• Fig. 10 is a schematic representation of the conventional splicing between the non-silica-based optical fiber and the silica-based optical fiber;
  • Fig. 11 is a schematic representation of the conventional splicing between the non-silica-based optical fiber and the silica-based optical fiber;
  • Fig. 12 is a schematic representation of the stable glass formation range for TeO2-Na2O-ZnO glass;
  • Fig. 13 is a schematic representation of the stable glass formation range for TeO2-Li2O-ZnO glass when Bi2O3 = 5 mole %;
  • Fig. 14 is a graphical representation of the results of DSC measurement, where the upper line is for 75eO2-20ZnO-5Na2O glass in the absence of Bi2O3, the middle line is for 77TeO2-15.5ZnO-6Na2O-1.5Bi2O3 glass, and the lower line is for 73.5TeO2-15.5ZnO-6Na2O-5Bi2O3 glass;
  • Fig. 15 is a graphical representation of the results of DSC measurement, where the upper line is for 83TeO2-5ZnO-12Li2O glass and the lower line is for 78TeO2-5ZnO-12Li2O-5Bi2O3 glass;
  • Fig. 16 is a graphical representation of the dependency of a refractive index (nD) of TeO2-Na2O-ZnO-Bi2O3 glass on Bi2O3 content;
  • Fig. 17 is a schematic representation of the stable glass formation range for TeO2-Na2O-ZnO glass;
  • Fig. 18 is an energy-level diagram of Er3+;
  • Fig. 19 is a schematic representation of the stable glass formation range for TeO2-Li2O-ZnO glass when Bi2O3 =5 mole % (region A: Tx -Tg > 120 °C, region B: no crystallization peak);
  • Fig. 20 is a graphical representation of the results of DSC measurement, where the upper line (line a) is for 73. 5TeO2-20ZnO-5Na2O-1.5Bi2O3 glass and the lower line (line b) is for 73TeO2-23ZnO-5Na2O-2Bi2O3 glass;
  • Fig. 21 is a graphical representation of 1.5 µm-band emission spectrum of each of TeO2-ZnO-Na2O-Bi2O3 glass, TeO2-ZnO-Na2O-Bi2O3-Al2O3 glass, and TeO2-ZnO-Li2O-Bi2O3-Al2O3 glass;
  • Fig. 22 is a schematic representation of the stable glass formation range for glass comprising five ingredients as a composition of TeO2-ZnO-Li2O-Na2O-Bi2O3 glass when TeO2 = 75 mole % and Bi2O3 = 5 mole %;
  • Fig. 23 is a schematic representation of the stable glass formation range for glass comprising five ingredients as a composition of TeO2-ZnO-Li2O-Na2O-Bi2O3 glass when TeO2 = 80 mole % and Bi2O3 = 5 mole %;
  • Fig. 24 is a schematic representation of the stable glass formation range for glass comprising five ingredients as a composition of TeO2-ZnO-Li2O-Al2O-Bi2O3 glass when Al2O3 = 2 mole % and Li2O3 = 12 mole %;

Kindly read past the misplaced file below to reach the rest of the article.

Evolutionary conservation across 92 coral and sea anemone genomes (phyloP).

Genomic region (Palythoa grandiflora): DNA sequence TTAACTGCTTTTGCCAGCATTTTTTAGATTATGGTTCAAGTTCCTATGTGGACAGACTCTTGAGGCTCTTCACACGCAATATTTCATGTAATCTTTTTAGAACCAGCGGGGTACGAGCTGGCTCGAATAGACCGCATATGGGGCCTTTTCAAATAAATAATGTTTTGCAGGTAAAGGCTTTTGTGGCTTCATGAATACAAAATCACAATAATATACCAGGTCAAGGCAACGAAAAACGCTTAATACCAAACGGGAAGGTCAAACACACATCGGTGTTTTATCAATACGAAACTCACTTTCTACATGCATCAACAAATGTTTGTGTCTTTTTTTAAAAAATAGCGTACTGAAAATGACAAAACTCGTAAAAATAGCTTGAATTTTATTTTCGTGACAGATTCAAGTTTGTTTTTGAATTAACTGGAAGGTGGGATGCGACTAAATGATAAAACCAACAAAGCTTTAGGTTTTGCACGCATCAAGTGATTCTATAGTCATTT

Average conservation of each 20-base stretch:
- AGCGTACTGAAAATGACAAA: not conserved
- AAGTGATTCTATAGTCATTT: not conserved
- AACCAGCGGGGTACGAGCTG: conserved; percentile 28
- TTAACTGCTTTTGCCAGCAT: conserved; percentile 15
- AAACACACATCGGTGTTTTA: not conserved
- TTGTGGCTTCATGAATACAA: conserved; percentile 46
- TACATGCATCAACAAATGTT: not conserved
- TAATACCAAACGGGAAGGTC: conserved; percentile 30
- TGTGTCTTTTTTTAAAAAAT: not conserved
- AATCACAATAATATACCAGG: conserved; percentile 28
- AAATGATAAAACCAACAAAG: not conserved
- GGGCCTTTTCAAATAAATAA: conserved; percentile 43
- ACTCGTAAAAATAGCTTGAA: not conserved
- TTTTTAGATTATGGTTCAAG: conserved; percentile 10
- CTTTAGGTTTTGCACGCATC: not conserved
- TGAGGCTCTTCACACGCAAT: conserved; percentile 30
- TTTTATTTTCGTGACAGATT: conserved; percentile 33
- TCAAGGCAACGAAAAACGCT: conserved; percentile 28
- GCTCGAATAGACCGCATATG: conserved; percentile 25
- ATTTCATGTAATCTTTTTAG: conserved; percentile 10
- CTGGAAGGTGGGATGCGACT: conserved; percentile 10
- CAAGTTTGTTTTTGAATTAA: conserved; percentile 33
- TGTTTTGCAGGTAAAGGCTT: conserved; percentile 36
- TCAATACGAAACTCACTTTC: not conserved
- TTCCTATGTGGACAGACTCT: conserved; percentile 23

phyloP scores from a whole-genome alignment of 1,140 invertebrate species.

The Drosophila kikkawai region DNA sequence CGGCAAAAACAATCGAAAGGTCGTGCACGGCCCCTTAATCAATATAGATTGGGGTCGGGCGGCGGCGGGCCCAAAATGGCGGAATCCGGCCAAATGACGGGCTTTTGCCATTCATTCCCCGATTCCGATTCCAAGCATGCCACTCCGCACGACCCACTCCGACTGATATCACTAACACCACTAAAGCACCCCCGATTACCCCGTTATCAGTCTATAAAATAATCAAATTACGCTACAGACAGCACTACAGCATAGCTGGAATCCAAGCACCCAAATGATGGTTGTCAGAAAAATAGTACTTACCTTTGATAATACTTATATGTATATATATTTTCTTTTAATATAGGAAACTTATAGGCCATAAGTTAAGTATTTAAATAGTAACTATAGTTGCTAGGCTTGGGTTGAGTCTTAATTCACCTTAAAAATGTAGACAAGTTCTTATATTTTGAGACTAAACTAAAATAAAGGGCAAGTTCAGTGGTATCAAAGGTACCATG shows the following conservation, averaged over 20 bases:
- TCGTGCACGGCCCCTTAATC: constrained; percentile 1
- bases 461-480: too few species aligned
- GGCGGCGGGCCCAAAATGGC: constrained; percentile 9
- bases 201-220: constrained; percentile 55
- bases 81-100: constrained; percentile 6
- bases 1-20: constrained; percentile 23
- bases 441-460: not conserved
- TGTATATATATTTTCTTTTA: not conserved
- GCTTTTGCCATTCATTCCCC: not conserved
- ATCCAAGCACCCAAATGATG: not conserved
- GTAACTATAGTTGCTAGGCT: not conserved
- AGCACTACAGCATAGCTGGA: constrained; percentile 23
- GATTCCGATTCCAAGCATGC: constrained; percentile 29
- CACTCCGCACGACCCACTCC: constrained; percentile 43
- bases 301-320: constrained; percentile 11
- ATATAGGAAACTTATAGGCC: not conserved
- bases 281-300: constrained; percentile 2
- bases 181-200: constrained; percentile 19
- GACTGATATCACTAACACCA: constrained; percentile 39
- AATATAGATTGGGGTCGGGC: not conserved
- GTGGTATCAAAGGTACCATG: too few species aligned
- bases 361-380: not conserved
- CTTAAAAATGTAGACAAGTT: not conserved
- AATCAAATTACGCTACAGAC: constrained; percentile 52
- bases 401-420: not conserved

• Each of Fig. 12 and Fig. 13 illustrates a composition range that shows interrelationship among ingredients of the glass composition. A stable region indicates an allowable range of each ingredient in the composition in which Bi2O3 = 5 mole %, That is, the stabilization of glass can be attained when a content of each ingredient is in that range.
  • A thermal stability of the glass composition for preparing a fiber can be estimated by a technique of differential scanning calorimetry (DSC) generally used to indicate phase changes, so that a glass composition that has a larger value of Tx-Tg (Tx: crystallization temperature, and Tg: glass transition temperature) is a more stable glass composition. The process for preparing a single-mode optical fiber includes the steps of elongating and drawing a glass preform through the addition of heat, so that the glass preform is subjected to elevated temperatures twice. If a crystallization temperature (Tx) of the glass preform is almost the same order of a glass transition temperature (Tg), crystalline nuclei grow one after another resulting in an increase in scattering loss of the optical fiber. If a value of Tx - Tg is large, on the other hand, a low-loss optical fiber can be formed. In the case of a glass composition defined in that region shown in Fig. 12, a value of Tx - Tg is 120 °C or more and thus the glass composition can be used in the process for preparing the low-loss optical fiber. However, the low-loss optical fiber cannot be formed when a glass composition out of that region is used in the steps of preparing both of core and clad. Among the ingredients of the composition, the addition of Bi2O3 has the large effect of stabilizing the glass.
  • Referring now to Fig. 14, there is shown the results of DSC measurements on three different compositions: 75TeO2-20ZnO-5Na2O, 77TeO2-15.5ZnO-6Na2O-1.5Bi2O3, and 73.5TeO2-15.5ZnO-6Na2O-5Bi2O3, which are characterized by their respective contents of Bi2O3 (i.e., Bi2O3 = 0, 1.5, and 5 mole %, respectively). Each measurement is performed by breaking a glass sample, packing the bulk of broken glass (a piece of glass is 30 mg in weight) in a sealed container made of silver, and subjecting the glass in the container to the DSC measurement in an argon atmosphere at a heat-up rate of 10 °C/minute. As is evident from Fig. 14, a value of Tx - Tg is varied among the glass compositions. That is, the value for Bi2O3 = 0 takes on 119.2 °C, the value for Bi2O3 = 1.5 mole % takes on 121.6 °C, and the value for Bi2O3 = 5 mole % takes on 167.5 °C. Among them, the glass composition of 73.5TeO2-15.5ZnO-6Na2O-5Bi2O3, shows the most excellent thermal stability compared with other compositions because a peak of the curve for that composition (Bi2O3 = 5 mole %) shifts from peaks of others about 40 °C or more to the side of higher temperatures.